# DECA Price Mechanism, Part II: Quantitative Theory of Money

The quantity theory of money was one of the most influential theoretical developments to the practice of monetary policy by central banks which states that printing money only leads to inflation and rising prices in the long run.²⁴

The quantity theory of money has its roots in the 18th century (David Hume, Richard Cantillon, John Locke). It states that the price levels of products are determined by the changes in the quantity of money in circulation. Thus, if money becomes abundant, its value falls, and conversely, if money becomes scarce, the value of money increases.²⁵ The Fisher — Equation, based on the economist Irving Fisher who developed this equation with Milton Friedman in the 20th century, explains the link between money and transactions as follows:²⁶

M × V states the money used to make transactions and in which velocity the money changes from one person to another person. P × T is about transactions, the price of each transaction, and the number of them. The product of the transaction price equals the money exchanged in a certain period.²⁷

In economics, a slightly different equation is used as the number of transactions (T) is difficult to measure. Thus, it is replaced with Y, the amount of output of an economy:

The right-side of the equation (P × Y) can be considered as the economic output of a nation: the nominal GDP, with Pas GDP Deflator and Yas real GDP.

The quantitative money theory has been criticized heavily by John Maynard Keynes and other economists who claimed that assumptions like unemployment and interest rates have been ignored. Furthermore, it is a static model, ignoring the dynamics of the economy. Nonetheless, despite the critics, the quantitative monetary theory is a widely accepted model to determine exchange rates. As the exchange rate is a relative price of two currencies, the money supply and demand is an important factor to consider.²⁸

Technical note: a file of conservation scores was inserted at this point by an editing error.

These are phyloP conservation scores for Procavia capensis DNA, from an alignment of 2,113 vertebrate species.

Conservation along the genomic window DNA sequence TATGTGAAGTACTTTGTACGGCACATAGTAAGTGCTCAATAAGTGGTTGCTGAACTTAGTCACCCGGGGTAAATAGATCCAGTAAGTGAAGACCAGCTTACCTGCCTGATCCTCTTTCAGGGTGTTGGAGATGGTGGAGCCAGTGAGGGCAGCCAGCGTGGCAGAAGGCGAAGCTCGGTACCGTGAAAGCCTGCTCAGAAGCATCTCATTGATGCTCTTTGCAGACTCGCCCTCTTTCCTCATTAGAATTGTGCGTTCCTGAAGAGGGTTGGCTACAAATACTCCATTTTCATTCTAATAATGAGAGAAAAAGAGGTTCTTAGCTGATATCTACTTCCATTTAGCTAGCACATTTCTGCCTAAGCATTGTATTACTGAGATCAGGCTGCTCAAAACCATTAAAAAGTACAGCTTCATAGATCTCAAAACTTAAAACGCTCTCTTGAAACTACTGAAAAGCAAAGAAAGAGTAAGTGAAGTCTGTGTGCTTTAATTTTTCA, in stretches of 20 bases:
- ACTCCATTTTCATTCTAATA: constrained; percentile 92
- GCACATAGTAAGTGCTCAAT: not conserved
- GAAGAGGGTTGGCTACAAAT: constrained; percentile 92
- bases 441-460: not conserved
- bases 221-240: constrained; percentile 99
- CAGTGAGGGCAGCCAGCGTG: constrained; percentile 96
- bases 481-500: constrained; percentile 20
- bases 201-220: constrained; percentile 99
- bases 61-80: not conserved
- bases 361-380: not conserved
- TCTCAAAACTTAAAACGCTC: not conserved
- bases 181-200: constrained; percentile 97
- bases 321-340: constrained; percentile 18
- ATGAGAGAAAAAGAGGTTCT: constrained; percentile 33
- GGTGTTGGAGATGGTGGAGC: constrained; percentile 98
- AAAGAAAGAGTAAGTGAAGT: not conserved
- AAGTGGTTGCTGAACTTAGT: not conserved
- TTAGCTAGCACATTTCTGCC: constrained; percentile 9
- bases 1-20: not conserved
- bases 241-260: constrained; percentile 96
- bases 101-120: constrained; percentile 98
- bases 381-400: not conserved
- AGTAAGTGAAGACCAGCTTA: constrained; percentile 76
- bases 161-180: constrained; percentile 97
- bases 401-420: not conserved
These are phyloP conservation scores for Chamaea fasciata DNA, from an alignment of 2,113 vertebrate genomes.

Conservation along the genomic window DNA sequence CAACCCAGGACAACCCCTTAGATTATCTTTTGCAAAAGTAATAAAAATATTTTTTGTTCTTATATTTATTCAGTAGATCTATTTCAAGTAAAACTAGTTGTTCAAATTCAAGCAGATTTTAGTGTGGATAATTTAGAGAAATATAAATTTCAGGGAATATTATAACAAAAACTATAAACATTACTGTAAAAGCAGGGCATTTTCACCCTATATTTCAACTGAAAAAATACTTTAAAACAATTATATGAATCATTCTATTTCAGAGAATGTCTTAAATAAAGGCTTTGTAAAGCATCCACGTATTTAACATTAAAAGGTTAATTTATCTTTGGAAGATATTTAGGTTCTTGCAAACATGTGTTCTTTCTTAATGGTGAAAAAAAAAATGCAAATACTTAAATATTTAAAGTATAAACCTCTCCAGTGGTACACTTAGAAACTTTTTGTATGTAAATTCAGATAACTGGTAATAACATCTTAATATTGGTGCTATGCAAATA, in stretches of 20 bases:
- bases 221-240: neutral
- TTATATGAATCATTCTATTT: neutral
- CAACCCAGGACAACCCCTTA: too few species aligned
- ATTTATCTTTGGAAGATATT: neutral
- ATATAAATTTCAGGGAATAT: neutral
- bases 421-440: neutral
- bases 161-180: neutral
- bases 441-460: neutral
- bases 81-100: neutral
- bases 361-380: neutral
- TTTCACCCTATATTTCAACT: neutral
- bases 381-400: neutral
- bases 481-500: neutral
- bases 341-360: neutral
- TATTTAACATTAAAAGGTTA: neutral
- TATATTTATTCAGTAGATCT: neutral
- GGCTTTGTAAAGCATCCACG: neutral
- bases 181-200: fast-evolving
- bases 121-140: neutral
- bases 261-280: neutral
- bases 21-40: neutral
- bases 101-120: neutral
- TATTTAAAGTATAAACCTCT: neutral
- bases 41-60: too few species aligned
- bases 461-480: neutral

Economic models like the quantitative theory of money do appear more and more in cryptocurrency literature. There are intentions to value Bitcoin with the theory and also Vitalik Buterin, the developer of Ether used a modified version of the equation, translating it to market capitalization (MC) equal to the economic value transacted per day (T) times the holding time (H). Buterin also mentioned that this is a static model assuming that the number of users being there. However, all terms are dynamic as the number of users can change; the price can change as well as the holding time.²⁹

The consultant company Ernst & Young considers the valuation of utility tokens with the quantitative theory of money as the right approach due to the meaningful parallels with fiat currencies and its function as a medium of exchange.³⁰

They apply the quantity theory of money in the following way:³¹

• The Money Supply is the number of tokens fixed (M) by the developers, and the floating factor (f) equal to one minus the percentage of the tokens retained as a reserve.

The result of the equation is as follows:³²

One critical factor which is not considered in this model is the time value of money to discount the output of the formula with an adequate discount rate to finish the valuation.³³

In the next section, we will determine the price mechanism of the DECA Token, which is, like other cryptocurrencies, a modified version of the quantitative theory of money.

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